Now that you have crafted valuable content on the foundation of solid keyword research, it’s important to make sure it’s not only readable by humans, but by search engines too!

You could be making the world’s most engaging, thoughtful content on your website — the kind of content that immediately converts casual users into customers. But, if search engines can’t properly browse your website and index it, your efforts will be wasted. That’s why technical SEO is important.

Accelerated Mobile Pages (AMP) and Progressive Web Apps (PWAs) are nowadays very important, and at the centre stage, businesses must ensure that their web presence meets the highest standards to keep pace with the modern consumer.

Technical SEO is necessary, NOT AN OPTION!


Technical SEO factors can seriously impact your site’s visibility and how easy it is for users to find relevant information.

The SERP as we knew it is long gone; search is dynamic, visual, and everywhere now.

Technical SEO continues to be the foundation upon which any successful strategy is built.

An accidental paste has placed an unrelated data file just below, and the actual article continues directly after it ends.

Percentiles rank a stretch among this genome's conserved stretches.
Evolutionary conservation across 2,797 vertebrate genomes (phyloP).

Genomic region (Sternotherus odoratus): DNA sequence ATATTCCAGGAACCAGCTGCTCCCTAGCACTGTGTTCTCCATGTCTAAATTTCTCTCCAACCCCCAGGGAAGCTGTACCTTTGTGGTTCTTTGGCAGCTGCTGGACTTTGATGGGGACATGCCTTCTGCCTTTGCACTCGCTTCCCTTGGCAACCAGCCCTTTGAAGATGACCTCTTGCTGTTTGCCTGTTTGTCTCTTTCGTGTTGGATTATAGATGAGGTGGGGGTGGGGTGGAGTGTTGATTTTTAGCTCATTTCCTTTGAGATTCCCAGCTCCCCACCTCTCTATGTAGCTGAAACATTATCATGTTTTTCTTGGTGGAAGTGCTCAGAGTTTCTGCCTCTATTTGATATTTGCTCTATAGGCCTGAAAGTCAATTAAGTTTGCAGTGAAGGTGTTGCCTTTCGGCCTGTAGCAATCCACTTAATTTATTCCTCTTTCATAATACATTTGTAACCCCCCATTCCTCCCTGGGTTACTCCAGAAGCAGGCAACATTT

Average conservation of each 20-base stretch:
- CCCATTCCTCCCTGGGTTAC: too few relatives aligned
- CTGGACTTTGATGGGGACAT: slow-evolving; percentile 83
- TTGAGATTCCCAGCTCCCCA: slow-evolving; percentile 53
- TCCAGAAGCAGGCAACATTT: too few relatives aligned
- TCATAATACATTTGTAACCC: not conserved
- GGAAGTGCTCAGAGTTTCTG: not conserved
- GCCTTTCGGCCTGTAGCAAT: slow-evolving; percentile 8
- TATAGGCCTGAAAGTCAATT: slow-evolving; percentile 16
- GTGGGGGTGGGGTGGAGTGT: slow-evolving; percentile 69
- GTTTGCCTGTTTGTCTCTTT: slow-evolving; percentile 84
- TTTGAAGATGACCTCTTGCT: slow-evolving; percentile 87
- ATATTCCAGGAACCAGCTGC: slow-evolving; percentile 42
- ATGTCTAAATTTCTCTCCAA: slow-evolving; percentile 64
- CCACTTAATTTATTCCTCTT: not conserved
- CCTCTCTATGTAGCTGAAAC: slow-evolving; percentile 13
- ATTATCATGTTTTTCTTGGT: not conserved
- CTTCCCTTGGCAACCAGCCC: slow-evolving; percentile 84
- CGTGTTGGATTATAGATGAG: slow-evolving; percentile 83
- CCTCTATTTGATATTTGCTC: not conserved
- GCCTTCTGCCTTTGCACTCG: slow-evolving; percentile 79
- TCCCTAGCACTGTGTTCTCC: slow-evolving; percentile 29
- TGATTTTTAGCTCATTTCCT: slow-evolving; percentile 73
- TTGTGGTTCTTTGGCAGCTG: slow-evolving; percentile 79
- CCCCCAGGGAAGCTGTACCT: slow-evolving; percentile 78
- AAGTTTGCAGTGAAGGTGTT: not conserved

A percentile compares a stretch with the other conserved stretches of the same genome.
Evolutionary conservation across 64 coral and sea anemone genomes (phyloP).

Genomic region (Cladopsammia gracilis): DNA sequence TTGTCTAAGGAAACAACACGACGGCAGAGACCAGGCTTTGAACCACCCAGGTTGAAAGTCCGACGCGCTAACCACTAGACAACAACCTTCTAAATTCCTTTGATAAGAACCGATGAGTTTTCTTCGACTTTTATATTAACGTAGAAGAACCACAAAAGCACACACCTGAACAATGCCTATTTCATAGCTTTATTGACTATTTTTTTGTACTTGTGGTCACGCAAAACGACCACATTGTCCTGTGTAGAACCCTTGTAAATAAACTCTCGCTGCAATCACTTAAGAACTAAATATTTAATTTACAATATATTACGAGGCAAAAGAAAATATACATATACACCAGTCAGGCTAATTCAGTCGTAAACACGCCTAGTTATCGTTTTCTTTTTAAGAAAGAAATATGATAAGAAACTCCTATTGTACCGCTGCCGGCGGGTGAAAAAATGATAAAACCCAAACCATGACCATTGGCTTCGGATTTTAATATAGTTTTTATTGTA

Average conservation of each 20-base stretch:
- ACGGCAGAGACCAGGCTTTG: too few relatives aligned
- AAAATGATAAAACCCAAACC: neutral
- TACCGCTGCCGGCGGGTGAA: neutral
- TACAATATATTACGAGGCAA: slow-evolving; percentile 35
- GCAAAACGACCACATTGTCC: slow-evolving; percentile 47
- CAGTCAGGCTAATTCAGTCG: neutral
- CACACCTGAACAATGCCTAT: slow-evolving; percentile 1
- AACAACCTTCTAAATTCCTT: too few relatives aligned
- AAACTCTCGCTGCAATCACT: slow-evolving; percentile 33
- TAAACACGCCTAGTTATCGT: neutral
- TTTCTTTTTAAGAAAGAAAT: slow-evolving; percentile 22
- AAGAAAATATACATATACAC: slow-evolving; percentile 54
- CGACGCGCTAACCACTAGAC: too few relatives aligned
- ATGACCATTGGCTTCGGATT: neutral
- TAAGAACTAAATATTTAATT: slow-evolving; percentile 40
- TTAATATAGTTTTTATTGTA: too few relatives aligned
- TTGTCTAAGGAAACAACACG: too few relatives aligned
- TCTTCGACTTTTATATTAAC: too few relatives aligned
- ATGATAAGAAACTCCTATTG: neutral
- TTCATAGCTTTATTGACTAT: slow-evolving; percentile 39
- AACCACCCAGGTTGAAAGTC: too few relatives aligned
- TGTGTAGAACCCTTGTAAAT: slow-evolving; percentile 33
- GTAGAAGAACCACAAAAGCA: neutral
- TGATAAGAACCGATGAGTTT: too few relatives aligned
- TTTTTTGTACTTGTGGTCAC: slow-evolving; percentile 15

If you are wondering  “what does technical SEO mean?” don’t worry – you’re not alone.

Technical SEO is perhaps the least understood aspect of organic optimisation.

To be able to perform technical SEO, one needs to have in depth:

  • Understanding of inner code
  • Understanding server configuration
  • Understanding all factors that influence organic search performance

Optimising a website from a technical perspective involves:

  • Optimising codes
  • Optimising websites structure
  • Correct configuration of the robot.txt & xml sitemaps
  • Improving website speed (for example using cache or combining files such as CSS

Looking to dive into the world of technical SEO? Then this is the beginner’s guide for you. In this article, we will cover:

Some of common knowledge required to be able to perform technical SEO:

  • HTML, JavaScript, and CSS (programming languages)
  • Crawling, rendering, and indexing (how Google organizes itself)
  • Page speed
  • User-friendly sites
  • Thin/duplicate content
  • Canonical tags
  • Hreflang tags